Steward Health Care System, the Boston-based for-profit hospital operator that bought the six Caritas Christi hospitals last year for $895 million, is looking to expand its empire further. Monday, it made a $1.1 billion offer to buy the ailing Jackson Health System in Miami, including $500 million to cover debt, the Boston Globe reports.
Like the Caritas Christi hospitals, Jackson Health, which has served as a safety net system for the poor and uninsured, is a hospital operator with few options. The system could run out of cash by July, the Miami Herald reports. Jackson lost $244 million in FY 2009 and $105 million in FY 2010.
In a non-binding letter of intent, Steward offered to assume all responsibility for Jackson's operations, but tempered its ambitions, saying the Public Health Trust would continue to play a role.
Trust members seemed confused over the potential deal, unsure whether it was a sale proposal or more of a public-private partnership.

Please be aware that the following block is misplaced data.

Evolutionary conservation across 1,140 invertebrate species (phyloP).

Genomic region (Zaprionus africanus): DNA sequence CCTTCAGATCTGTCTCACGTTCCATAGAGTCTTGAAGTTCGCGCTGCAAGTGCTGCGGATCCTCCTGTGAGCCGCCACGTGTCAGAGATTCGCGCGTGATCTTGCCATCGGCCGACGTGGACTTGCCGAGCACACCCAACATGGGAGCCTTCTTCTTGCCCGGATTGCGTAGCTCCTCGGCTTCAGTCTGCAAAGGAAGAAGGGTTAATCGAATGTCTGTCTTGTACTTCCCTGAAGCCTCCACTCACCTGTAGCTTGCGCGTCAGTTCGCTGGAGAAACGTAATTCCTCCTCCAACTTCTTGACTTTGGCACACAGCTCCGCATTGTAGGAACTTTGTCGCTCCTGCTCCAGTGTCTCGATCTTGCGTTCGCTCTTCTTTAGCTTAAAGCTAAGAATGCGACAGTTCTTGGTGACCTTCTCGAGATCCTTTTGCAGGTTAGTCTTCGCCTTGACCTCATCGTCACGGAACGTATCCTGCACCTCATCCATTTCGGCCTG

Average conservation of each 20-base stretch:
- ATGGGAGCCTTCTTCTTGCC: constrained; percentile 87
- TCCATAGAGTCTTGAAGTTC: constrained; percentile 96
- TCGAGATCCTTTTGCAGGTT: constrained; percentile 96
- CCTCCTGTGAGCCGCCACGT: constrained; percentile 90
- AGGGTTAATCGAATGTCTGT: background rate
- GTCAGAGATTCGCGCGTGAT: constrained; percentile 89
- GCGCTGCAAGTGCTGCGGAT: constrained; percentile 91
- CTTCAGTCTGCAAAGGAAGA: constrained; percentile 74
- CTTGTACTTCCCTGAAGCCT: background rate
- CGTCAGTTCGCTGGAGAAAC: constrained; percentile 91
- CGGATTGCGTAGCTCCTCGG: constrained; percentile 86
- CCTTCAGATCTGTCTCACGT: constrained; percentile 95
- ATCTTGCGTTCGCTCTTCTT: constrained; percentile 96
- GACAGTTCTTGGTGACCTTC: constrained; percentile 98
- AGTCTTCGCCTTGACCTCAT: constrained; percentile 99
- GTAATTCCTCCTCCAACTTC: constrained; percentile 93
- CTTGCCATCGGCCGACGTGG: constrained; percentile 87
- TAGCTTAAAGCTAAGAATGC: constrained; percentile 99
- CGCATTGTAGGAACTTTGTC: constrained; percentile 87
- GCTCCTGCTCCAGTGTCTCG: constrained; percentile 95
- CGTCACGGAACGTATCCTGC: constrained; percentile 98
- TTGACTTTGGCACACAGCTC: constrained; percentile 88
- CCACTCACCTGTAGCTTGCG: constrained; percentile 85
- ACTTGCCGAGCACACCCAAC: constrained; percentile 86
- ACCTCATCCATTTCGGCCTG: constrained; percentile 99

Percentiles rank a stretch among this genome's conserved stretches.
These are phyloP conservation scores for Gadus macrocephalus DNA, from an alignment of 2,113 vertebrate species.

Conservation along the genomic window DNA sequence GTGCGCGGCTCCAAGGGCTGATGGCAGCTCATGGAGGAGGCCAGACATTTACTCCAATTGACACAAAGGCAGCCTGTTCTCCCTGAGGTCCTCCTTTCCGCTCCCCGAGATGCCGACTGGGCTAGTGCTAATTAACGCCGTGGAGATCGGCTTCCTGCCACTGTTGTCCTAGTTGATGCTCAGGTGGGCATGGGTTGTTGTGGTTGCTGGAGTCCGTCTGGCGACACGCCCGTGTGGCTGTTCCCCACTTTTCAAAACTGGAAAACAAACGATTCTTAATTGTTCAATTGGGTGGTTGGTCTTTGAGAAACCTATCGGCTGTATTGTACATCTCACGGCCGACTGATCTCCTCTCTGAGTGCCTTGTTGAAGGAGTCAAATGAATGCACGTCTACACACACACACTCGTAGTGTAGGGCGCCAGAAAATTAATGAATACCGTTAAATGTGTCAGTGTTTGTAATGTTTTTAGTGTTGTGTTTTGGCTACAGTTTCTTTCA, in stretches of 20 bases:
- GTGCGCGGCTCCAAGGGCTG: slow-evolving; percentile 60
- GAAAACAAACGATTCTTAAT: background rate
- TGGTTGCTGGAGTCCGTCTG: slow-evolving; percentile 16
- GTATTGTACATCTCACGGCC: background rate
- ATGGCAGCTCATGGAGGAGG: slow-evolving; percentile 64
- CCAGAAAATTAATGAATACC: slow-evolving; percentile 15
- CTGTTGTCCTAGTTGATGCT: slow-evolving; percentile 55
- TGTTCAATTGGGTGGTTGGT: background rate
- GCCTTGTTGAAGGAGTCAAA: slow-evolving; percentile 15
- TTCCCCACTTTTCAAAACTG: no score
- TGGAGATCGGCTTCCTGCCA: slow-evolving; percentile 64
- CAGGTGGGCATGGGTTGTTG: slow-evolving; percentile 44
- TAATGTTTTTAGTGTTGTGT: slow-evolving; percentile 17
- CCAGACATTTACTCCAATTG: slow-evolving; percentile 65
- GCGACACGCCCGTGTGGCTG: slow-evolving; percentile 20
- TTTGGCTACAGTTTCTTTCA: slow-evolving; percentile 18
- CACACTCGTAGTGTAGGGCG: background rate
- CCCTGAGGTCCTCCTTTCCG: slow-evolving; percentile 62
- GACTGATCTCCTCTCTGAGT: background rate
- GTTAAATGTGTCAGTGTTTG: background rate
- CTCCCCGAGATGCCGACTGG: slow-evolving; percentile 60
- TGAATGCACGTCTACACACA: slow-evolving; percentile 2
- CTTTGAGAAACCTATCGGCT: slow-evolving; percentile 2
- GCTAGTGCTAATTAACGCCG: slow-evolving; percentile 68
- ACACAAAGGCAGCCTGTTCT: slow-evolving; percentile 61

Steward's offer could draw other investors out of the woodwork.
Steward asked for a 60-day period of exclusivity in which it would be the only organization allowed to examine Jackson's books before making a firm offer. After 60 days, Steward would develop a proposal and give the Trust 30 days to shop around for other offers. "Timing is of the essence," the Steward letter said. "We believe that any delay in the timeline imperils JHS."
To learn more:
- read the Boston Globe article
- here's the Miami Herald article
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